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Can lipstick help UK beauty industry ride out the recession?

12 February 2009

Professional Beauty 2009 is the UK’s largest event for the industry and is traditionally known as the Barometer for the market.

As 2009 gets into full swing, it is predicted that the famous ‘Lipstick Effect’ will have a significant impact on the survival of the professional beauty market in general, throwing a lifeline to those who are ready and willing to adapt.

Unlike its retail sisters, the professional beauty market also engenders consumer loyalty to its workforce as well as its brands.  The 15,000 salons and 500 spas in the UK employ some 40,000 staff, which includes beauty therapists, nail technicians, tanning and massage therapists.  Like hair stylists, beauty professionals are viewed as confidantes and foregoing regular monthly appointments is something that clients loathe to do, choosing to cut food bills before beauty.

What Is the Lipstick Effect?

First identified during the Great Depression, The Lipstick Effect is based on the proven fact that, as an economic downturn kicks in, consumers move away from big ticket purchases towards less expensive items such as lipstick as a morale booster.  While industrial production in the US halved between 1929 and 1933, sales of cosmetics increased.  In addition, during the long period of stagnation in Japan since 1997, spending on accessories has risen 10 per cent.

In addition, it is not just at times of economic pressure that women seek to accentuate the smile on their face.  After the 9/11 attacks on the US, sales of lipstick doubled.  The theory works on the principal that, in a crisis or when consumer trust in the economy is low, people will buy goods that have less impact on their available funds.  Market analyst, Dhaval Joshi of RAB Capital explains: “The evidence shows that when budgets are squeezed people simply substitute large extravagances for small luxuries.”  Women buy lipstick and men buy gadgets.

How Do We Know It is Working?

Recent sales figures from some of the world’s biggest retail cosmetic companies – L’Oreal, Beiersdorf and Shiseido - bear out the theory.  In the first half of 2008, L’Oreal sales were up 5.3 per cent.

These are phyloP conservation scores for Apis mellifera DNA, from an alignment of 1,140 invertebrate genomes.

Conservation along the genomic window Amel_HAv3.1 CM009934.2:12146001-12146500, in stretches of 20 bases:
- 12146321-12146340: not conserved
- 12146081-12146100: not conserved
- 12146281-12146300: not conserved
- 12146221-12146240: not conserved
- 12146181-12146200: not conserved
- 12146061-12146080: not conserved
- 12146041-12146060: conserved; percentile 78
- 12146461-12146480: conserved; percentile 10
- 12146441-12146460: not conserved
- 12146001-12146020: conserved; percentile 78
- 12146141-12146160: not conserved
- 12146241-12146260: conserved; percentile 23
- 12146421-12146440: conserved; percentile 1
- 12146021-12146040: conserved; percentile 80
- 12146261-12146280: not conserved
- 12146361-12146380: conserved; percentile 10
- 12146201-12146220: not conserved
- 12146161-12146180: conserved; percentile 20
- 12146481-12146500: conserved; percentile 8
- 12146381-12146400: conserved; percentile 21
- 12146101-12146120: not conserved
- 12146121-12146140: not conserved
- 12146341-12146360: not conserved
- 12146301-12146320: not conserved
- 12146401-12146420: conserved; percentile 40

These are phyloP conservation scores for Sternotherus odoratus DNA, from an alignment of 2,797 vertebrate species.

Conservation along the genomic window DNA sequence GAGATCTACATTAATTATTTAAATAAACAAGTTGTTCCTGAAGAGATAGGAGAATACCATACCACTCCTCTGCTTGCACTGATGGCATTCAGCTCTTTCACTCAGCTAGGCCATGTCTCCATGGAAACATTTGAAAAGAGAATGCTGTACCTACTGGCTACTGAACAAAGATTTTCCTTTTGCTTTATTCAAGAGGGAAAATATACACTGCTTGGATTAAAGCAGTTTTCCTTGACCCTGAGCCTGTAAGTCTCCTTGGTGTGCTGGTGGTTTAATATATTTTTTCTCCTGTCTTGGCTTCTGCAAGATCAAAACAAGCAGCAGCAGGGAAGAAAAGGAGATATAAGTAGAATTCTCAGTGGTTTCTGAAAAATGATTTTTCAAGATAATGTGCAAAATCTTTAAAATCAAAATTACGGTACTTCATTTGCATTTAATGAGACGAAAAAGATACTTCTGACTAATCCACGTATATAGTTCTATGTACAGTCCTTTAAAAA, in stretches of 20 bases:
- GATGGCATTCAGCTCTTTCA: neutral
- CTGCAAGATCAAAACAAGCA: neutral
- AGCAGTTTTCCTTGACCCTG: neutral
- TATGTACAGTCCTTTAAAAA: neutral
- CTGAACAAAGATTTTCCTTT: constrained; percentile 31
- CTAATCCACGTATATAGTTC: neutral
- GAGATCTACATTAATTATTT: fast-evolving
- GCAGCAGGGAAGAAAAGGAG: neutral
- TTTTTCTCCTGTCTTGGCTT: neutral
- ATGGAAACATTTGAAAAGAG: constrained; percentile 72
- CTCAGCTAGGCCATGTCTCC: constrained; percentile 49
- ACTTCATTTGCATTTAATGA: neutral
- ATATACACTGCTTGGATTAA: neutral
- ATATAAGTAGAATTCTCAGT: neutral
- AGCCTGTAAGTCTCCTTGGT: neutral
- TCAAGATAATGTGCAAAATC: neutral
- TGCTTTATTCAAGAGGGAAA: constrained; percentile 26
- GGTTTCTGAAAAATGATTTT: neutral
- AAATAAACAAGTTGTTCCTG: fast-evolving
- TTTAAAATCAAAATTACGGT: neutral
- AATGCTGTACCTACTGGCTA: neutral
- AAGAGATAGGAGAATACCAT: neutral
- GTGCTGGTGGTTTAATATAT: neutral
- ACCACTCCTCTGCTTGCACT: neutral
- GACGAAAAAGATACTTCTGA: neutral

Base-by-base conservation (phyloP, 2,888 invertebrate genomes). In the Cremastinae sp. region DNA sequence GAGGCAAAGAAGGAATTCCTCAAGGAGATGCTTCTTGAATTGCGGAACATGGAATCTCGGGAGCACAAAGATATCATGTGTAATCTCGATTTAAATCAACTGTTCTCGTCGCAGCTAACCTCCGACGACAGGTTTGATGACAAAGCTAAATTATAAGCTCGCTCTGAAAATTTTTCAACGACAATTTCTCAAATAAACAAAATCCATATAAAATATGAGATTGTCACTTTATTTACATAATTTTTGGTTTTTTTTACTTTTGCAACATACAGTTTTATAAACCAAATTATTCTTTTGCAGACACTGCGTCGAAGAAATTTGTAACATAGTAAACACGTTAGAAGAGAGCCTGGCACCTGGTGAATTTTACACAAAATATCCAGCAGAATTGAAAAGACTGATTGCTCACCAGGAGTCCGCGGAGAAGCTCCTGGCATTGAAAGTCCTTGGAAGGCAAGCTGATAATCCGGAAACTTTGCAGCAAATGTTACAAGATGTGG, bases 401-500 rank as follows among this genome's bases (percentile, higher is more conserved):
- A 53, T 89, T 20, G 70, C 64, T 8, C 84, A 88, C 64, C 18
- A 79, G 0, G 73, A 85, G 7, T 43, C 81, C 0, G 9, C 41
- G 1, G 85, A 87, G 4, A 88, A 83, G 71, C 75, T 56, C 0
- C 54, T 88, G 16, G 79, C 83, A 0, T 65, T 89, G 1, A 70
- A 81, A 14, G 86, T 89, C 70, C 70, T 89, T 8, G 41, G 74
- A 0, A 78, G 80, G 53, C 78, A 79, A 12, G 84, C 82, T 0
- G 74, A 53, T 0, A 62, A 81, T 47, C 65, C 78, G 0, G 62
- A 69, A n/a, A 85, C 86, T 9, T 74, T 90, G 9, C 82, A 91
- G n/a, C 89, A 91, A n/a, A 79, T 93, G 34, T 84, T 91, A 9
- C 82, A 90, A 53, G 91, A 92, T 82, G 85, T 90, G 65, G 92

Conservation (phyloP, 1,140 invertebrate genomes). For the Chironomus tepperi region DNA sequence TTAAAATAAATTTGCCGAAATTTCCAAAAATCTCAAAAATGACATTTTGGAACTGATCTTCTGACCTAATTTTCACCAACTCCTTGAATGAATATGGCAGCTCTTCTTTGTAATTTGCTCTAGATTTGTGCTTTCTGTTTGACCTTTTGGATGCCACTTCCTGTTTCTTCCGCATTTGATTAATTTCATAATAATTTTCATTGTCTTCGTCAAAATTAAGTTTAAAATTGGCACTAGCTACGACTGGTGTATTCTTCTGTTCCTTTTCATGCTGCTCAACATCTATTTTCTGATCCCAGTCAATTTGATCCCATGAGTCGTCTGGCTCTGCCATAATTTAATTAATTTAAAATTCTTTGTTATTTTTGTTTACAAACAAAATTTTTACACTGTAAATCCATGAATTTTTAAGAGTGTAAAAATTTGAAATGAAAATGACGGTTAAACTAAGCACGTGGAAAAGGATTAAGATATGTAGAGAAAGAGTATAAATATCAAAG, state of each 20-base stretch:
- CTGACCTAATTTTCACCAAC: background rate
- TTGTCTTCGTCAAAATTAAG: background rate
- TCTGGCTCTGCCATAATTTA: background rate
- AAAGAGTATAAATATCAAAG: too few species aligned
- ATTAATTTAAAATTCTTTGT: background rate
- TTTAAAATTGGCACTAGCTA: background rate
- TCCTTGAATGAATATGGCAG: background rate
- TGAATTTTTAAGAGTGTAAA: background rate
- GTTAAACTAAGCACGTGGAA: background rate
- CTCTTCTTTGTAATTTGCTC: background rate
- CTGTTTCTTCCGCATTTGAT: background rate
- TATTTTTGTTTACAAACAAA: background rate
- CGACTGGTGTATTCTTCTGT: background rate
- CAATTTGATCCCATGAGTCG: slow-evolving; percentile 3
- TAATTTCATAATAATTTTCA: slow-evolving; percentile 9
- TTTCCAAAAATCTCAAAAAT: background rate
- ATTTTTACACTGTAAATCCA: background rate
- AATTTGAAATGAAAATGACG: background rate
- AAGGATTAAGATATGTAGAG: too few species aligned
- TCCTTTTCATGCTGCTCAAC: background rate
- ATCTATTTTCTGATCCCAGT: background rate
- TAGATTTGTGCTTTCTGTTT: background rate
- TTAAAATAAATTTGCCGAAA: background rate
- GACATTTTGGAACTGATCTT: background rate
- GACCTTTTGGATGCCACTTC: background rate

Similarly, in the UK professional market, results are equally promising as Professional Beauty 2009’s exhibitors attest.  “Quite simply, pretty things make people happy,” explains Paul Gerrard, Head of Marketing of top nail brand Jessica.  “This has been reflected by a healthy 10% rise in 2008 Jessica polish sales over the previous year, with the bolder colours proving to be the most popular Jessica’s longer lasting nail polish formulations have made it an affordable luxury in the eyes of the consumer.”

Michelle Feeney, CEO of self-tan brand St. Tropez comments; “Self tanning continues to be the fastest growing beauty treatment in the UK generating revenues of close to £100m – and despite the recession, sales of St. Tropez products and services were up by 20%in the last quarter of 2008.  Our customers tell us that they feel better with a radiant glow from one of our self-tanning products, which continue to sell in high volumes as they offer an accessible and affordable everyday beauty boost, whatever the weather and economic climate.”

In addition, this trend is not just confined to nails and tanning.  Cosmetics and skincare have both seen double-digit growth during 2008.  “Despite the challenging economic climate of the last 12 months, our figures for Jane Iredale are encouraging and we have experienced double digits in 2008,” comments David Alpert, MD of Wholeview which counts South African skincare brand Environ as well as US mineral make-up supremo, Jane Iredale, amongst the brands which they distribute in the UK.

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